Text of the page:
After alleged reports that President Donald Trump called African countries ‘sh**holes’, the United Nations has decided to brand him a ‘racist’.
According to a Washington Post and CNN report, the statement was reported by two people who were briefed on a meeting that Trump had with members of Congress and then leaked the comments.
‘Why are we having all these people from s***hole countries come here?’ Trump allegedly said.
Reportedly he was speaking about Haitians and various citizens of African nations.
‘Why do we need more Haitians? Take them out,’ he said during the meeting, reports CNN.
Via Daily Mail: Trump is said to have made the derogatory comments while asking members of Congress why the U.S. should accept more immigrants from Haiti and Africa, rather than places like Norway in rejecting a bipartisan immigration deal.
In a flurry of tweets on Friday morning, the president denied using the vulgar phrase but admitted ‘tough’ language was used in the meeting.
But by the time Trump had issued a denial, UN human rights spokesman Rupert Colville had already branded his comments as ‘racist’.
He said: ‘If confirmed, these are shocking and shameful comments from the President of the United States. Sorry, but there is no other word one can use but racist.
‘You cannot dismiss entire countries and continents as s***holes whose entire populations, who are not white, are therefore not welcome.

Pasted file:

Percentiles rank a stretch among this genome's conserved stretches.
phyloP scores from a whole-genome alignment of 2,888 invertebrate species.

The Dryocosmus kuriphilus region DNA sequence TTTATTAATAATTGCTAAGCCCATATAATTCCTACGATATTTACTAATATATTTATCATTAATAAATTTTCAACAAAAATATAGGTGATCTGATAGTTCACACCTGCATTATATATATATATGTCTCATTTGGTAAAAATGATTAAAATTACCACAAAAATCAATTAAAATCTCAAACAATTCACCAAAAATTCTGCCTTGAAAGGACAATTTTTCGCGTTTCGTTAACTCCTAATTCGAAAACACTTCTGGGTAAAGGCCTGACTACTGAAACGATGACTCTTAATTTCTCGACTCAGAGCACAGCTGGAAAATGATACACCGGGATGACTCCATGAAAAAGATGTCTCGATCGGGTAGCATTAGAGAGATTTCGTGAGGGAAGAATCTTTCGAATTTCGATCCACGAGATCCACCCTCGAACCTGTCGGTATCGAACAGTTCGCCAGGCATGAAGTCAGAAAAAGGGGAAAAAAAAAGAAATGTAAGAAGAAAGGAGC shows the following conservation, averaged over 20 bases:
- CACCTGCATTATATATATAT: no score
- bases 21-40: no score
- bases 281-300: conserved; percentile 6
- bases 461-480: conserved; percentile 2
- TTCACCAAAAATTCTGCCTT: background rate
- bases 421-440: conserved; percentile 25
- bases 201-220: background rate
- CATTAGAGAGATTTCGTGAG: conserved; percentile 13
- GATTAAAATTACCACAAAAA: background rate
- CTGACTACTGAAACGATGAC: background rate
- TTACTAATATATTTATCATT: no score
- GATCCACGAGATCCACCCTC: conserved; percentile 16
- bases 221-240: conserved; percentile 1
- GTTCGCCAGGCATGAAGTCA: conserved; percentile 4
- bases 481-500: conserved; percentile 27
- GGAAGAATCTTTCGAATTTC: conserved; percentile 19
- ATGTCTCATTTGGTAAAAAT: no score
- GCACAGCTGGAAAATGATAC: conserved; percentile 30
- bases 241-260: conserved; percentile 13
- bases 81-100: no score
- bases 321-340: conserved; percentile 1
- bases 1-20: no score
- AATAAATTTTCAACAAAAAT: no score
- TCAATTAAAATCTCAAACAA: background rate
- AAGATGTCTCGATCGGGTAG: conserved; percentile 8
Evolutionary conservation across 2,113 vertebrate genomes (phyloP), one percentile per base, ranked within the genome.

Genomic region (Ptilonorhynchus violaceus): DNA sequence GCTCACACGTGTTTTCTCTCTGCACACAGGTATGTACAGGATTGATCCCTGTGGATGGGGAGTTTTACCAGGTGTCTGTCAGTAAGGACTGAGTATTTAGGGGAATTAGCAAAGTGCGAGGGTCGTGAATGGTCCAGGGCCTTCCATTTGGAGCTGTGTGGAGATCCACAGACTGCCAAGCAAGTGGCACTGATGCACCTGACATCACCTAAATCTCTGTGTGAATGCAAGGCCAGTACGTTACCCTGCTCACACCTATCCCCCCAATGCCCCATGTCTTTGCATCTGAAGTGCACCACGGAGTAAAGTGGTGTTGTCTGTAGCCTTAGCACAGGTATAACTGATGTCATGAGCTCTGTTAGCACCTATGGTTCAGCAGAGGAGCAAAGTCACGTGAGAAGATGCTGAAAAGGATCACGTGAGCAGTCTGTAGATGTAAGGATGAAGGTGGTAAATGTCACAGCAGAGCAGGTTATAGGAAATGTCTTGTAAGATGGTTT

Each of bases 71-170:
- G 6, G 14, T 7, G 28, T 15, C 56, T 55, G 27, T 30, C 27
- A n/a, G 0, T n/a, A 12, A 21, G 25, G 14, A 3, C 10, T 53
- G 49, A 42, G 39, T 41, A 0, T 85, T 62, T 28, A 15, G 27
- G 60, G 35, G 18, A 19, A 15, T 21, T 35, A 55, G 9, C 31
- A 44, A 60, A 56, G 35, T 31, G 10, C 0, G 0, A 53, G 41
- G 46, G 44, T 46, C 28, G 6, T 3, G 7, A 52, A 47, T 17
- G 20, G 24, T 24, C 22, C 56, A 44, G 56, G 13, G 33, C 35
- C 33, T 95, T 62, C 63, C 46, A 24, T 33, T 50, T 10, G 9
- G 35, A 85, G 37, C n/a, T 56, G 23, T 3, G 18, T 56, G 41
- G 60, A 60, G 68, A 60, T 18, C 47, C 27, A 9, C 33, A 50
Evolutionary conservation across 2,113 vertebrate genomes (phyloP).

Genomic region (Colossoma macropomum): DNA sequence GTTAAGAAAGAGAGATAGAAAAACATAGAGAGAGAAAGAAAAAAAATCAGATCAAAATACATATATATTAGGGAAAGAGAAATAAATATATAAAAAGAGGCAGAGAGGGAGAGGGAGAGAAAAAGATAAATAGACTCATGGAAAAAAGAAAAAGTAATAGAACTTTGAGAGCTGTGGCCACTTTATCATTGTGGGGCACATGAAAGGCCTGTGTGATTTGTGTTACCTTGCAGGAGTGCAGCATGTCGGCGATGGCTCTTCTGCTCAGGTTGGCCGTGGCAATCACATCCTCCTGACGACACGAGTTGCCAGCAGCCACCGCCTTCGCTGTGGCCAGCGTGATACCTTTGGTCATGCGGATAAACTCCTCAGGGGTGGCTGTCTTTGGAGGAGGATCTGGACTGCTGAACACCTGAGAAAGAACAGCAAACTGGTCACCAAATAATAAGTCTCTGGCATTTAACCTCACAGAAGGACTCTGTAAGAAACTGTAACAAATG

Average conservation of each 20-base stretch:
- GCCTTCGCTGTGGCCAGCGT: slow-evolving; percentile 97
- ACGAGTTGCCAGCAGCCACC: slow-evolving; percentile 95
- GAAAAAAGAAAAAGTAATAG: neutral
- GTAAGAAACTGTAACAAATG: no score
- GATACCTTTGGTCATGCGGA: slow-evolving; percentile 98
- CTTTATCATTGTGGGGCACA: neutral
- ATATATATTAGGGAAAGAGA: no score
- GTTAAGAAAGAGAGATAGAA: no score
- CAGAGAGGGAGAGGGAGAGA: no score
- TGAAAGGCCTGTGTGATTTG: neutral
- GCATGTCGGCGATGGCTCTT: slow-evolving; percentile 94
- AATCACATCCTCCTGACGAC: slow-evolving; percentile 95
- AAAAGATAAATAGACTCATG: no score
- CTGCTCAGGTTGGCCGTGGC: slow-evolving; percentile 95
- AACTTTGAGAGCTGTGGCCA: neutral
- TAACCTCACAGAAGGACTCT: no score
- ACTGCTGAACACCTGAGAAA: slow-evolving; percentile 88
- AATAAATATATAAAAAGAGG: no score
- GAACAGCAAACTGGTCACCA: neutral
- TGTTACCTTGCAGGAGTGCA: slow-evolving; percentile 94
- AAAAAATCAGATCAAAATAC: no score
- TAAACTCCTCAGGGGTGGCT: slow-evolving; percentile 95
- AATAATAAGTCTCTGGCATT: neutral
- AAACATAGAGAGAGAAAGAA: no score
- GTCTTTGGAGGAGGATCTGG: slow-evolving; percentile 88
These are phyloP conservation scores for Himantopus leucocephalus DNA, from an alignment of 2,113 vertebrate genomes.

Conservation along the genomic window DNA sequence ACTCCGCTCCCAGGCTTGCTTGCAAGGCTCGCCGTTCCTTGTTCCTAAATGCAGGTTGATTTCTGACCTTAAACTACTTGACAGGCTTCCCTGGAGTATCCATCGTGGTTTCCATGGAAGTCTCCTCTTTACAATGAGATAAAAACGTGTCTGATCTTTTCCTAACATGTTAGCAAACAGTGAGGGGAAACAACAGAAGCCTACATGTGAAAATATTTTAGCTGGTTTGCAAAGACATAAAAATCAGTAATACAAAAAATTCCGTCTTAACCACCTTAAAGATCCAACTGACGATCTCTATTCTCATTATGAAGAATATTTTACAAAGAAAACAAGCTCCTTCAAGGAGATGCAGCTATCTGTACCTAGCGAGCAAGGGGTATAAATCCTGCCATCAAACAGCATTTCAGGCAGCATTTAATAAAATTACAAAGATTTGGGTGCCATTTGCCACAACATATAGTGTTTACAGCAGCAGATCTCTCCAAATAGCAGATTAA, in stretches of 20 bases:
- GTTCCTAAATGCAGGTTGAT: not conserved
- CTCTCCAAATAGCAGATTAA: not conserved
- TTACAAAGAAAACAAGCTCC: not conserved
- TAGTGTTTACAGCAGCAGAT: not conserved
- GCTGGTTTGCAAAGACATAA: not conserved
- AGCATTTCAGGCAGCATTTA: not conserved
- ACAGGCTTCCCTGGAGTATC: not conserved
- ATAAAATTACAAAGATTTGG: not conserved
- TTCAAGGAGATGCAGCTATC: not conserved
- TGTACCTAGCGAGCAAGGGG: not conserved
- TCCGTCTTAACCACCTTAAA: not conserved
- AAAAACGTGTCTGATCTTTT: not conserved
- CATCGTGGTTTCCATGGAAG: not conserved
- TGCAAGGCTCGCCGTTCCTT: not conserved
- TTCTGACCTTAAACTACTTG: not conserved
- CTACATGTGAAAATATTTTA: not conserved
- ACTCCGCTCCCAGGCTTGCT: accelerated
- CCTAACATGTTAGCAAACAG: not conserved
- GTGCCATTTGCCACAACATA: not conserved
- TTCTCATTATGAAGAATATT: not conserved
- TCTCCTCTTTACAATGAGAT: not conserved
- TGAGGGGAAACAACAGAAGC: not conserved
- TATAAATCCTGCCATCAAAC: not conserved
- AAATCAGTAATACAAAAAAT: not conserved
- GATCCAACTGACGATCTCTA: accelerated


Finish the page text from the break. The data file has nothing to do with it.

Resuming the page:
‘The positive comment on Norway makes the underlying sentiment very clear.’
He continued: ‘Like the earlier comments made vilifying Mexicans and Muslims, the policy proposals targeting entire groups on grounds of nationality or religion, and the reluctance to clearly condemn the anti-semitic and racist actions of the white supremacists in Charlottesville – all of these go against the universal values the world has been striving so hard to establish since World War II and the Holocaust.
‘This is not just a story about vulgar language, it’s about opening the door wider to humanity’s worst side, about validating and encouraging racism and xenophobia that will potentially disrupt and destroy the lives of many people.
‘That is perhaps the single most damaging and dangerous consequence of this type of comment by a major political figure.’
UK Prime Minister Theresa May, whose invitation to visit London Trump snubbed today, ‘does not agree’ with Trump’s remarks, her office said.
A Downing Street spokesman said he would not comment on ‘alleged private remarks’, but when asked if the Prime Minister viewed the countries Mr Trump was referring to as ‘s***holes’, the spokesman replied:
The African Union continental body said it was ‘frankly alarmed’ by Trump’s comments.
‘Given the historical reality of how many Africans arrived in the United States as slaves, this statement flies in the face of all accepted behavior and practice,’ Ebba Kalondo, AU spokeswoman, said.
‘This is particularly surprising as the United States of America remains a global example of how migration gave birth to a nation built on strong values of diversity and opportunity.’
South Africa’s ruling African National Congress went even further and called Trump’s comments ‘extremely offensive.’